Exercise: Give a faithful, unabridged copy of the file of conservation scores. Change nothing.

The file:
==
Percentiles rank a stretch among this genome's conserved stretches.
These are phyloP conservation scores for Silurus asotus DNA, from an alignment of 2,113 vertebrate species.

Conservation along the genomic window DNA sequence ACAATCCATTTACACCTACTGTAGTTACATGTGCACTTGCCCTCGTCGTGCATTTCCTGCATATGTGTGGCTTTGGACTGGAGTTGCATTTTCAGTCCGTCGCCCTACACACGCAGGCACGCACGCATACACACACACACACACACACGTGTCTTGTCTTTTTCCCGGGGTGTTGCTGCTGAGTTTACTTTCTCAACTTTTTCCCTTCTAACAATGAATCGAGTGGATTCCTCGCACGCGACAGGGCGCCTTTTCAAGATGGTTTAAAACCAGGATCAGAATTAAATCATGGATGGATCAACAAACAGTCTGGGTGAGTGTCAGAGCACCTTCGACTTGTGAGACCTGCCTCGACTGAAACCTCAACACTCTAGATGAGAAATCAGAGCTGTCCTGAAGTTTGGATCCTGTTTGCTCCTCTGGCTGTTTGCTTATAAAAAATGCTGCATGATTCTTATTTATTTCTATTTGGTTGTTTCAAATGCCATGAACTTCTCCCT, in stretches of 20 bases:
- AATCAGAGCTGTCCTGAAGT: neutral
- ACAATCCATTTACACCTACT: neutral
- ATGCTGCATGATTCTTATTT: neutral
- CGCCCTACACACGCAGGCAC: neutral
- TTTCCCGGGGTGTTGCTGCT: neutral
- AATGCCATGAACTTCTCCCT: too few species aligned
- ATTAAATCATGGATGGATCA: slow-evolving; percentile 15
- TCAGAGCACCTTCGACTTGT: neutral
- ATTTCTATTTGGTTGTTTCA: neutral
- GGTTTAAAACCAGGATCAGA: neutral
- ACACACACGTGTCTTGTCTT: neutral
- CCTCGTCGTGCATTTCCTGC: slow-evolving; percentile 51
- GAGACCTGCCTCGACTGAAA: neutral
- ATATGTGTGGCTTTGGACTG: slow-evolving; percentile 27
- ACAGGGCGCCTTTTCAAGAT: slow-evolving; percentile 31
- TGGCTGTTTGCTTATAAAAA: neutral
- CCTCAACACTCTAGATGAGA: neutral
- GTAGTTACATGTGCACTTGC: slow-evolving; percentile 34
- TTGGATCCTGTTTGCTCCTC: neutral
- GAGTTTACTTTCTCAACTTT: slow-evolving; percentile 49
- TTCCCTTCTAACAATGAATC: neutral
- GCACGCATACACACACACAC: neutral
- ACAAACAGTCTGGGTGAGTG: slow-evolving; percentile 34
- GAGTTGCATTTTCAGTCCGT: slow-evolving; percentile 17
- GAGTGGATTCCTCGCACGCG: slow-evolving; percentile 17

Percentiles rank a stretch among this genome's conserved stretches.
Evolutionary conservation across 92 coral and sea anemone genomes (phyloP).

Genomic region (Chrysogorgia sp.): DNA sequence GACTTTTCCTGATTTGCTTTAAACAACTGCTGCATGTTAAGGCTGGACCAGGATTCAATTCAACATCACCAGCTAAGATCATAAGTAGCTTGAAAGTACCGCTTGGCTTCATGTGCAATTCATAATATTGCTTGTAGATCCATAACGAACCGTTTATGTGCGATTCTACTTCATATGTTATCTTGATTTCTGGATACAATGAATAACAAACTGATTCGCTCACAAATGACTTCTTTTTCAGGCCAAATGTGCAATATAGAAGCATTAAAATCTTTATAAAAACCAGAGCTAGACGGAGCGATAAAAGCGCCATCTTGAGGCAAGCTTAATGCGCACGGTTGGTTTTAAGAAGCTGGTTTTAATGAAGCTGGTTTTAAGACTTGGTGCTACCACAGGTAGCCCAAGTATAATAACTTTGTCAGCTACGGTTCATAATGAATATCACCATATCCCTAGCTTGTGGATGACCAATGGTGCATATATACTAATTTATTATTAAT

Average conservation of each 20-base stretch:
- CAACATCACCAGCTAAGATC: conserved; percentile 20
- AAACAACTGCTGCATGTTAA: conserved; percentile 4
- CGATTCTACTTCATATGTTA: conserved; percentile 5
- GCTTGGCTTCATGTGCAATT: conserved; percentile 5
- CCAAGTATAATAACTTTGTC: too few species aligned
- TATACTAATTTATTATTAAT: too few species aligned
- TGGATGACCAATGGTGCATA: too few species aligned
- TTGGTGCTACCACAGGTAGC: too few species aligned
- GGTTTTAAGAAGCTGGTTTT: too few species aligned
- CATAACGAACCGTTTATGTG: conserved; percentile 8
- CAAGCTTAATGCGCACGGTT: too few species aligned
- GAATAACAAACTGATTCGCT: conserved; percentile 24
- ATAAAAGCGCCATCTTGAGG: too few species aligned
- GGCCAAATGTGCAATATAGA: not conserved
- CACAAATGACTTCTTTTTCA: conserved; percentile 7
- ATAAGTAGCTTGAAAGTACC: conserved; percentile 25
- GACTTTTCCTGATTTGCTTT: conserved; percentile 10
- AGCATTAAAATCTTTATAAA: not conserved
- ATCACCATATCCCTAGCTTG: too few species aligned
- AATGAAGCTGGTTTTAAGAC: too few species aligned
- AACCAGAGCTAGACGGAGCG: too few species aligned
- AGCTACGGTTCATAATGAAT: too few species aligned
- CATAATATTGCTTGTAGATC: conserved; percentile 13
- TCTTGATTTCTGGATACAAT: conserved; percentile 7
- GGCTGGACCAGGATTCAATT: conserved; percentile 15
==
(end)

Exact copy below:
Percentiles rank a stretch among this genome's conserved stretches.
These are phyloP conservation scores for Silurus asotus DNA, from an alignment of 2,113 vertebrate species.

Conservation along the genomic window DNA sequence ACAATCCATTTACACCTACTGTAGTTACATGTGCACTTGCCCTCGTCGTGCATTTCCTGCATATGTGTGGCTTTGGACTGGAGTTGCATTTTCAGTCCGTCGCCCTACACACGCAGGCACGCACGCATACACACACACACACACACACGTGTCTTGTCTTTTTCCCGGGGTGTTGCTGCTGAGTTTACTTTCTCAACTTTTTCCCTTCTAACAATGAATCGAGTGGATTCCTCGCACGCGACAGGGCGCCTTTTCAAGATGGTTTAAAACCAGGATCAGAATTAAATCATGGATGGATCAACAAACAGTCTGGGTGAGTGTCAGAGCACCTTCGACTTGTGAGACCTGCCTCGACTGAAACCTCAACACTCTAGATGAGAAATCAGAGCTGTCCTGAAGTTTGGATCCTGTTTGCTCCTCTGGCTGTTTGCTTATAAAAAATGCTGCATGATTCTTATTTATTTCTATTTGGTTGTTTCAAATGCCATGAACTTCTCCCT, in stretches of 20 bases:
- AATCAGAGCTGTCCTGAAGT: neutral
- ACAATCCATTTACACCTACT: neutral
- ATGCTGCATGATTCTTATTT: neutral
- CGCCCTACACACGCAGGCAC: neutral
- TTTCCCGGGGTGTTGCTGCT: neutral
- AATGCCATGAACTTCTCCCT: too few species aligned
- ATTAAATCATGGATGGATCA: slow-evolving; percentile 15
- TCAGAGCACCTTCGACTTGT: neutral
- ATTTCTATTTGGTTGTTTCA: neutral
- GGTTTAAAACCAGGATCAGA: neutral
- ACACACACGTGTCTTGTCTT: neutral
- CCTCGTCGTGCATTTCCTGC: slow-evolving; percentile 51
- GAGACCTGCCTCGACTGAAA: neutral
- ATATGTGTGGCTTTGGACTG: slow-evolving; percentile 27
- ACAGGGCGCCTTTTCAAGAT: slow-evolving; percentile 31
- TGGCTGTTTGCTTATAAAAA: neutral
- CCTCAACACTCTAGATGAGA: neutral
- GTAGTTACATGTGCACTTGC: slow-evolving; percentile 34
- TTGGATCCTGTTTGCTCCTC: neutral
- GAGTTTACTTTCTCAACTTT: slow-evolving; percentile 49
- TTCCCTTCTAACAATGAATC: neutral
- GCACGCATACACACACACAC: neutral
- ACAAACAGTCTGGGTGAGTG: slow-evolving; percentile 34
- GAGTTGCATTTTCAGTCCGT: slow-evolving; percentile 17
- GAGTGGATTCCTCGCACGCG: slow-evolving; percentile 17

Percentiles rank a stretch among this genome's conserved stretches.
Evolutionary conservation across 92 coral and sea anemone genomes (phyloP).

Genomic region (Chrysogorgia sp.): DNA sequence GACTTTTCCTGATTTGCTTTAAACAACTGCTGCATGTTAAGGCTGGACCAGGATTCAATTCAACATCACCAGCTAAGATCATAAGTAGCTTGAAAGTACCGCTTGGCTTCATGTGCAATTCATAATATTGCTTGTAGATCCATAACGAACCGTTTATGTGCGATTCTACTTCATATGTTATCTTGATTTCTGGATACAATGAATAACAAACTGATTCGCTCACAAATGACTTCTTTTTCAGGCCAAATGTGCAATATAGAAGCATTAAAATCTTTATAAAAACCAGAGCTAGACGGAGCGATAAAAGCGCCATCTTGAGGCAAGCTTAATGCGCACGGTTGGTTTTAAGAAGCTGGTTTTAATGAAGCTGGTTTTAAGACTTGGTGCTACCACAGGTAGCCCAAGTATAATAACTTTGTCAGCTACGGTTCATAATGAATATCACCATATCCCTAGCTTGTGGATGACCAATGGTGCATATATACTAATTTATTATTAAT

Average conservation of each 20-base stretch:
- CAACATCACCAGCTAAGATC: conserved; percentile 20
- AAACAACTGCTGCATGTTAA: conserved; percentile 4
- CGATTCTACTTCATATGTTA: conserved; percentile 5
- GCTTGGCTTCATGTGCAATT: conserved; percentile 5
- CCAAGTATAATAACTTTGTC: too few species aligned
- TATACTAATTTATTATTAAT: too few species aligned
- TGGATGACCAATGGTGCATA: too few species aligned
- TTGGTGCTACCACAGGTAGC: too few species aligned
- GGTTTTAAGAAGCTGGTTTT: too few species aligned
- CATAACGAACCGTTTATGTG: conserved; percentile 8
- CAAGCTTAATGCGCACGGTT: too few species aligned
- GAATAACAAACTGATTCGCT: conserved; percentile 24
- ATAAAAGCGCCATCTTGAGG: too few species aligned
- GGCCAAATGTGCAATATAGA: not conserved
- CACAAATGACTTCTTTTTCA: conserved; percentile 7
- ATAAGTAGCTTGAAAGTACC: conserved; percentile 25
- GACTTTTCCTGATTTGCTTT: conserved; percentile 10
- AGCATTAAAATCTTTATAAA: not conserved
- ATCACCATATCCCTAGCTTG: too few species aligned
- AATGAAGCTGGTTTTAAGAC: too few species aligned
- AACCAGAGCTAGACGGAGCG: too few species aligned
- AGCTACGGTTCATAATGAAT: too few species aligned
- CATAATATTGCTTGTAGATC: conserved; percentile 13
- TCTTGATTTCTGGATACAAT: conserved; percentile 7
- GGCTGGACCAGGATTCAATT: conserved; percentile 15